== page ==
Computer News & Safety – Harry Waldron Rotating Header Image

January 10th, 2018:

Wireless Security – New WPA3 Wi-Fi standards announcement

A new WPA3 Wi-Fi standard is being developed which will strengthen wireless security controls in future devices

The Wi-Fi Alliance, an industry body made up of device makers including Apple, Microsoft, and Qualcomm, announced Monday its next-generation wireless network security standard, WPA3.

One of the key improvements in WPA3 will aim to solve a common security problem: open Wi-Fi networks. Seen in coffee shops and airports, open Wi-Fi networks are convenient but unencrypted, allowing anyone on the same network to intercept data sent from other devices.

WPA3 employs individualized data encryption, which scramble the connection between each device on the network and the router, ensuring secrets are kept safe and sites that you visit haven’t been manipulated.

Another key improvement in WPA3 will protect against brute-force dictionary attacks, making it tougher for attackers near your Wi-Fi network to guess a list of possible passwords. The new wireless security protocol will also block an attacker after too many failed password guesses.

WPA2, the current incarnation of the wireless security standard since 2004, uses a four-way handshake to securely allows new devices with a pre-shared password to join a network. The newer WPA3 will use a newer kind of handshake, Mathy Vanhoef, a computer security academic, told ZDNet, which will “not be vulnerable to dictionary attacks.”

Microsoft Security – Spectre and Meltdown performance impacts on 2015 and earlier CPUs

The most performance impacts will be older WIN7 devices as documented below:

Understanding the performance impact of Spectre and Meltdown mitigations on Windows Systems

Performance slowdowns will be most apparent for older Windows client systems, such as Windows 7 and Windows 8, particularly when using Intel Haswell chips on “2015-era PCs,” according to an announcement by Terry Myerson, executive vice president of the Windows and Devices Group. Microsoft expects “most users to notice a decrease in system performance” on these older Windows clients.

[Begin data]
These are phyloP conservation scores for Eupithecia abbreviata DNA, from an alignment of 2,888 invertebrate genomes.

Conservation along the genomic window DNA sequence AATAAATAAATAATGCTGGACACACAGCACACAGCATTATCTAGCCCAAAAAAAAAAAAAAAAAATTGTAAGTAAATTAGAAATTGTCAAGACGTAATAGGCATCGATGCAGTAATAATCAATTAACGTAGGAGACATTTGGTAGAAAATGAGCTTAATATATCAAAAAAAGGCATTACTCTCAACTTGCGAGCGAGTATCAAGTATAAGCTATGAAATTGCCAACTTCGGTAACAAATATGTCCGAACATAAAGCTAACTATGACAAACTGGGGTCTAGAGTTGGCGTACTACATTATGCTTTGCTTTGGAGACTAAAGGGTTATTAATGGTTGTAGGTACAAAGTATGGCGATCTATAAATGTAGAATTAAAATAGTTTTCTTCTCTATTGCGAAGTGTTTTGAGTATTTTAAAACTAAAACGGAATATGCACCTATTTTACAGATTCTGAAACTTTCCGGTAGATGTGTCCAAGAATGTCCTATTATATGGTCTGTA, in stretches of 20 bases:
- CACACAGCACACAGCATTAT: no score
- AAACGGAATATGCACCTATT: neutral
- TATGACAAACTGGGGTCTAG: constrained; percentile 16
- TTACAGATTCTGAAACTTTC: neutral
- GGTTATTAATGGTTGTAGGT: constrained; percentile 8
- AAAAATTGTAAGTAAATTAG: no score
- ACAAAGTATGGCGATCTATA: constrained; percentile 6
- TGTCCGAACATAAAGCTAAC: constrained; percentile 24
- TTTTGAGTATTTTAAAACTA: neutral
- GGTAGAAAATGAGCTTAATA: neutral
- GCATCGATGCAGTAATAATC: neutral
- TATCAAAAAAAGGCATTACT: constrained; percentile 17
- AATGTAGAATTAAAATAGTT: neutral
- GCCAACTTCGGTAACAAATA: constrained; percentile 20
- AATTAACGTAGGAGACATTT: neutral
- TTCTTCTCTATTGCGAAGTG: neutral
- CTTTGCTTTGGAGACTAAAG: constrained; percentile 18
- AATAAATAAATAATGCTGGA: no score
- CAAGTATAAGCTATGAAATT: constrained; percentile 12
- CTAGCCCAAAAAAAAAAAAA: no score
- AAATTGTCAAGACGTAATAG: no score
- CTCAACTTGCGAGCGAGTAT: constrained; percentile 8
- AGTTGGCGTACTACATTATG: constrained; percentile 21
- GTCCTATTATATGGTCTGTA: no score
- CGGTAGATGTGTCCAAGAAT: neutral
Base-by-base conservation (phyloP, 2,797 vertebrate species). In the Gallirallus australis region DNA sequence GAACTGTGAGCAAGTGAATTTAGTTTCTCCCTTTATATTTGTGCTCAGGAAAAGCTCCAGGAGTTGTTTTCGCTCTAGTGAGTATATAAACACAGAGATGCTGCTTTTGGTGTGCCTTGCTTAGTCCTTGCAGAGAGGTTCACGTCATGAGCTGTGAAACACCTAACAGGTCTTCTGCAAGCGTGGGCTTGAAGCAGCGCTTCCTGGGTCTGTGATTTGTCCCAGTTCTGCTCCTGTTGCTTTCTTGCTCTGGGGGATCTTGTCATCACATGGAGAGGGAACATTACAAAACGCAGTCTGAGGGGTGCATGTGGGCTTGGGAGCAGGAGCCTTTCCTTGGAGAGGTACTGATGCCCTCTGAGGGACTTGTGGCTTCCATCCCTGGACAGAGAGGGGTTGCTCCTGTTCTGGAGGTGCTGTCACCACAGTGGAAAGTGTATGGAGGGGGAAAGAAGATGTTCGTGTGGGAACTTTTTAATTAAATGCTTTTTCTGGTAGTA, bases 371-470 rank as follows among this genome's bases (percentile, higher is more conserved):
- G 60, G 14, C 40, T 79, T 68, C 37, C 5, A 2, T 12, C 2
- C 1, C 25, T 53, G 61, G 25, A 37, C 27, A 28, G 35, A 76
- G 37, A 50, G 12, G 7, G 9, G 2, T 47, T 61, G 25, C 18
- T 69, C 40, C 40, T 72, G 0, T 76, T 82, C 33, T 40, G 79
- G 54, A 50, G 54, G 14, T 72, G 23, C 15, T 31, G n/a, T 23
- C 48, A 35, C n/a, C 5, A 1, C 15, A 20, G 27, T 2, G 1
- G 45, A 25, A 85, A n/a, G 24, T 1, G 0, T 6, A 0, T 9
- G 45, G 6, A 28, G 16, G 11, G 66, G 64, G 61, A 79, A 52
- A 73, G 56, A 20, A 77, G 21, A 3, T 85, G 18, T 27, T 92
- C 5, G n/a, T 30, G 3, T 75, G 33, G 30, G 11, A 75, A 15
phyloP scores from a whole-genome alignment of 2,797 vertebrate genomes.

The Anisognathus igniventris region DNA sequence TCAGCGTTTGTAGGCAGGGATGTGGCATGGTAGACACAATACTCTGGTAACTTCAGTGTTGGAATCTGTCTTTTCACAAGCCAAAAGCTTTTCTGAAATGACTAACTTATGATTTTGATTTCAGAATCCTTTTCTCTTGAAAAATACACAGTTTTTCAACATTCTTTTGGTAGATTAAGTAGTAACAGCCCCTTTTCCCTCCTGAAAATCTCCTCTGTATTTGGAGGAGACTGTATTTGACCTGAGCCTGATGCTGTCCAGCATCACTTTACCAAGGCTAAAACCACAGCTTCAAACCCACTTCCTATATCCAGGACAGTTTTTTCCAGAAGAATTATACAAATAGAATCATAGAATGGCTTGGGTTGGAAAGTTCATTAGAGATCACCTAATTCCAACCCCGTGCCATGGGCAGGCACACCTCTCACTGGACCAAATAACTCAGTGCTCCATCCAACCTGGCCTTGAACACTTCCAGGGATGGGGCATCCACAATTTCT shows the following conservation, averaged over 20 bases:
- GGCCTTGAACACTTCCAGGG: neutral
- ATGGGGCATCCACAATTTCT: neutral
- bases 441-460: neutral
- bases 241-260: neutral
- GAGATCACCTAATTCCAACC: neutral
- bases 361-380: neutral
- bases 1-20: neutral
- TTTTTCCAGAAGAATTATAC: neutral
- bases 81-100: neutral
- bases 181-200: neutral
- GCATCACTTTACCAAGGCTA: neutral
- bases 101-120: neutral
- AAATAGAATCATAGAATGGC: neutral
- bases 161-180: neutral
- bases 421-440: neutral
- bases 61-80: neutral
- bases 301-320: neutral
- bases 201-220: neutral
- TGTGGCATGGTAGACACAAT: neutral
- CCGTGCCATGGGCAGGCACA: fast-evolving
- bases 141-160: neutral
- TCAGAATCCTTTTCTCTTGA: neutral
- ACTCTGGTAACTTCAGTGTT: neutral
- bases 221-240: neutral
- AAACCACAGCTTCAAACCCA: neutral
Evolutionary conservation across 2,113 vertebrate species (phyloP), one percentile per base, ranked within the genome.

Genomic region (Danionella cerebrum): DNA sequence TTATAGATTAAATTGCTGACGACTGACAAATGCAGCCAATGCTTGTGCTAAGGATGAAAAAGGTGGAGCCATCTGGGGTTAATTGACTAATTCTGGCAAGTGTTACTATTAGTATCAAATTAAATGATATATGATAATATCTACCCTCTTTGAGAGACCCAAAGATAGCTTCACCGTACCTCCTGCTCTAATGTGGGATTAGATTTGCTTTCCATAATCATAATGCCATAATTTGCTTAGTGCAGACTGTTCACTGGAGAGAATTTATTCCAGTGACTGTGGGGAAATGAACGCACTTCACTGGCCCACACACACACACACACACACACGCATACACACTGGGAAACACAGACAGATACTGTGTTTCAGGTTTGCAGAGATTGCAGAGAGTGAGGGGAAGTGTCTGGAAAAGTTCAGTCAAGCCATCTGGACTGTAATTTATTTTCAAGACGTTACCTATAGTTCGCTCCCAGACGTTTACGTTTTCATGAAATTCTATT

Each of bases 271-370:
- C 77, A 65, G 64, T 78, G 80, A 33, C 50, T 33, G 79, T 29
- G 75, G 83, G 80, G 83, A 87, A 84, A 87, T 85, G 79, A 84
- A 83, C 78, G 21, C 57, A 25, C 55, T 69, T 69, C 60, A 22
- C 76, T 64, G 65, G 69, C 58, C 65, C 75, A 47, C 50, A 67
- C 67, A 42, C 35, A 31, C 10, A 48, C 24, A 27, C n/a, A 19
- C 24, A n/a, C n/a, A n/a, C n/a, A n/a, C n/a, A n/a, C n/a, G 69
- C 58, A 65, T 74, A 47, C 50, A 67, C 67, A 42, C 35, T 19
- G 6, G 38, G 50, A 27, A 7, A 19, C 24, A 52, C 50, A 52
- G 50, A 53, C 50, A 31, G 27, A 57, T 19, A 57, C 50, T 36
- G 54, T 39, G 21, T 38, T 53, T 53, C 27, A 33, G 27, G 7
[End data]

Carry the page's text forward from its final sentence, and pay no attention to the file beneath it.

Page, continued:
Leadership – 10 barriers that can impact corporate creativity

The John Maxwell leadership training center shares an excellent article in looking ahead to challenges of 2018.  It focuses on how leaders should foster an improved spirit of creativity in their organizations.

Creativity goes hand in hand with innovation.  The best creative cultures remove barriers or creativity killers so employees can continue with the flow of a good idea.  Share these 10 hazardous expressions with the leaders in your company and challenge them to recall the last time they detected them:

1.I’m not a creative person. Everyone is creative even though each person brings unique strengths to each situation.

2.Don’t ask questions. Good leaders ask great questions, and they only get answers to questions they ask.

3.Don’t be different. The fact is that being different is how progress happens. Your team can’t get where you want to go by staying where you are.

4.Stay within the lines. Lines can be valuable things, but some lines exist only because they have never been questioned and examined.

5.There is only one way. Thomas Edison said it best: “There is always a better way—find it!”

6.Be practical. Although practical thinking is vital to execution, it can kill creative thinking if applied too soon. Good leaders give their teams time to be creative before leading them to get practical.

7.Think of your image. Leaders who are more concerned with how they look than how their team performs will have issues. Great performance begins with great thinking.

8.It’s too much work. Coasting is always easier in the short-term than thinking outside the box. But leaders who aren’t willing to to do the work will eventually be out of work.

9.We can’t afford to make a mistake. Some of the greatest inventions in human history were born from mistakes made in the messy, creative process.The leader who never makes a mistake soon takes his orders from one who does.

10.Failure is final. The more leaders do, the more they fail. The more they fail, the more they learn. The more they learn, the better they get.